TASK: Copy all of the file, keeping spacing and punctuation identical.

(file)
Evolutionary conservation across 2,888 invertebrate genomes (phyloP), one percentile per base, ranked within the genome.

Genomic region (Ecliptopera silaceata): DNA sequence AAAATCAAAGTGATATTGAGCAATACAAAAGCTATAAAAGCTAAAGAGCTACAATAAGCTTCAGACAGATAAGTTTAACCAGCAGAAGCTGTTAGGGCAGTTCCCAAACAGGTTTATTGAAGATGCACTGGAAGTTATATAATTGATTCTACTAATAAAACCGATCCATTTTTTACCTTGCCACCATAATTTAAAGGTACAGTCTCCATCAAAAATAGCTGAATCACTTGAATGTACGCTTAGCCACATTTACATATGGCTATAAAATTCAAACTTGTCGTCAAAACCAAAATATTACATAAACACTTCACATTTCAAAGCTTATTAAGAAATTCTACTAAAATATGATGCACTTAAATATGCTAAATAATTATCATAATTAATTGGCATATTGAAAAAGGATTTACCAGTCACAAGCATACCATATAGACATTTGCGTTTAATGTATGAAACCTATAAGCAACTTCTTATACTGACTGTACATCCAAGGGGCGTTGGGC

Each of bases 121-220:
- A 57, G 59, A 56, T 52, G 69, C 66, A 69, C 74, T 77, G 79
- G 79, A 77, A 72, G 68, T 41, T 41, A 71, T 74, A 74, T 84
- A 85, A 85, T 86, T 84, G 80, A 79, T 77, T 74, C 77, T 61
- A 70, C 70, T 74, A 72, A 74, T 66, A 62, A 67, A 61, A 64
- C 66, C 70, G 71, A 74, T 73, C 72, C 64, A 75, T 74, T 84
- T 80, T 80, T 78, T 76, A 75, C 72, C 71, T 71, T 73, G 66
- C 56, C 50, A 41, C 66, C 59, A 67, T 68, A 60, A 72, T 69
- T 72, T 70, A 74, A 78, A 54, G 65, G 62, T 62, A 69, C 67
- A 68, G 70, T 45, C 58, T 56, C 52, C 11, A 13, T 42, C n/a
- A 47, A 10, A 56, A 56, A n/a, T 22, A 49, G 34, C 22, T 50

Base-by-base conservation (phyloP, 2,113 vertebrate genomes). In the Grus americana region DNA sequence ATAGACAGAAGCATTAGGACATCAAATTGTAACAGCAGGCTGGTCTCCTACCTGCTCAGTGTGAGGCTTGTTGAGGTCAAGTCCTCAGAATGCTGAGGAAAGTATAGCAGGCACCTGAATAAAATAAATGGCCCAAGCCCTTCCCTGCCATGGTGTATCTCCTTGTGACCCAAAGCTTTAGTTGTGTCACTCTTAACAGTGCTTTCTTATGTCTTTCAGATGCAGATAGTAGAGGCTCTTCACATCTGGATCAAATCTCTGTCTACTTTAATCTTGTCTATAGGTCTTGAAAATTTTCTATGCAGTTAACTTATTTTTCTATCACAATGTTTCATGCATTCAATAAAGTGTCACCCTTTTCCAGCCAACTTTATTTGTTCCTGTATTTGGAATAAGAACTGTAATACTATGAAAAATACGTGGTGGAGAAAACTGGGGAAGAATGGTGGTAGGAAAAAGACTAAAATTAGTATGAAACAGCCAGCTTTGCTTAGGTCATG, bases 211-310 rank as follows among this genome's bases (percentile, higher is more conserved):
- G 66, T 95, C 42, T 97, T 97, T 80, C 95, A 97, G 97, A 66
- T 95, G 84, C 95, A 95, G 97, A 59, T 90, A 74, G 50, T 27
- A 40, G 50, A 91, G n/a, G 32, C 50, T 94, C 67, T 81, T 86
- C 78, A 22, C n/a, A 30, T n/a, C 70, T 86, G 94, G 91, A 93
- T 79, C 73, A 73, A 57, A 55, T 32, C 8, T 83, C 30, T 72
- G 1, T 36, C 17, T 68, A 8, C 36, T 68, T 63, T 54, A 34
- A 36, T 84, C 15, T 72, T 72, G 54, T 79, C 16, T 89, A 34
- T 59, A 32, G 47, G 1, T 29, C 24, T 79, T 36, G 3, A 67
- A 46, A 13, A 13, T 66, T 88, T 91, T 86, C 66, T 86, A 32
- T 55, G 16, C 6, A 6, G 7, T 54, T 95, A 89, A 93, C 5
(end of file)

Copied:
Evolutionary conservation across 2,888 invertebrate genomes (phyloP), one percentile per base, ranked within the genome.

Genomic region (Ecliptopera silaceata): DNA sequence AAAATCAAAGTGATATTGAGCAATACAAAAGCTATAAAAGCTAAAGAGCTACAATAAGCTTCAGACAGATAAGTTTAACCAGCAGAAGCTGTTAGGGCAGTTCCCAAACAGGTTTATTGAAGATGCACTGGAAGTTATATAATTGATTCTACTAATAAAACCGATCCATTTTTTACCTTGCCACCATAATTTAAAGGTACAGTCTCCATCAAAAATAGCTGAATCACTTGAATGTACGCTTAGCCACATTTACATATGGCTATAAAATTCAAACTTGTCGTCAAAACCAAAATATTACATAAACACTTCACATTTCAAAGCTTATTAAGAAATTCTACTAAAATATGATGCACTTAAATATGCTAAATAATTATCATAATTAATTGGCATATTGAAAAAGGATTTACCAGTCACAAGCATACCATATAGACATTTGCGTTTAATGTATGAAACCTATAAGCAACTTCTTATACTGACTGTACATCCAAGGGGCGTTGGGC

Each of bases 121-220:
- A 57, G 59, A 56, T 52, G 69, C 66, A 69, C 74, T 77, G 79
- G 79, A 77, A 72, G 68, T 41, T 41, A 71, T 74, A 74, T 84
- A 85, A 85, T 86, T 84, G 80, A 79, T 77, T 74, C 77, T 61
- A 70, C 70, T 74, A 72, A 74, T 66, A 62, A 67, A 61, A 64
- C 66, C 70, G 71, A 74, T 73, C 72, C 64, A 75, T 74, T 84
- T 80, T 80, T 78, T 76, A 75, C 72, C 71, T 71, T 73, G 66
- C 56, C 50, A 41, C 66, C 59, A 67, T 68, A 60, A 72, T 69
- T 72, T 70, A 74, A 78, A 54, G 65, G 62, T 62, A 69, C 67
- A 68, G 70, T 45, C 58, T 56, C 52, C 11, A 13, T 42, C n/a
- A 47, A 10, A 56, A 56, A n/a, T 22, A 49, G 34, C 22, T 50

Base-by-base conservation (phyloP, 2,113 vertebrate genomes). In the Grus americana region DNA sequence ATAGACAGAAGCATTAGGACATCAAATTGTAACAGCAGGCTGGTCTCCTACCTGCTCAGTGTGAGGCTTGTTGAGGTCAAGTCCTCAGAATGCTGAGGAAAGTATAGCAGGCACCTGAATAAAATAAATGGCCCAAGCCCTTCCCTGCCATGGTGTATCTCCTTGTGACCCAAAGCTTTAGTTGTGTCACTCTTAACAGTGCTTTCTTATGTCTTTCAGATGCAGATAGTAGAGGCTCTTCACATCTGGATCAAATCTCTGTCTACTTTAATCTTGTCTATAGGTCTTGAAAATTTTCTATGCAGTTAACTTATTTTTCTATCACAATGTTTCATGCATTCAATAAAGTGTCACCCTTTTCCAGCCAACTTTATTTGTTCCTGTATTTGGAATAAGAACTGTAATACTATGAAAAATACGTGGTGGAGAAAACTGGGGAAGAATGGTGGTAGGAAAAAGACTAAAATTAGTATGAAACAGCCAGCTTTGCTTAGGTCATG, bases 211-310 rank as follows among this genome's bases (percentile, higher is more conserved):
- G 66, T 95, C 42, T 97, T 97, T 80, C 95, A 97, G 97, A 66
- T 95, G 84, C 95, A 95, G 97, A 59, T 90, A 74, G 50, T 27
- A 40, G 50, A 91, G n/a, G 32, C 50, T 94, C 67, T 81, T 86
- C 78, A 22, C n/a, A 30, T n/a, C 70, T 86, G 94, G 91, A 93
- T 79, C 73, A 73, A 57, A 55, T 32, C 8, T 83, C 30, T 72
- G 1, T 36, C 17, T 68, A 8, C 36, T 68, T 63, T 54, A 34
- A 36, T 84, C 15, T 72, T 72, G 54, T 79, C 16, T 89, A 34
- T 59, A 32, G 47, G 1, T 29, C 24, T 79, T 36, G 3, A 67
- A 46, A 13, A 13, T 66, T 88, T 91, T 86, C 66, T 86, A 32
- T 55, G 16, C 6, A 6, G 7, T 54, T 95, A 89, A 93, C 5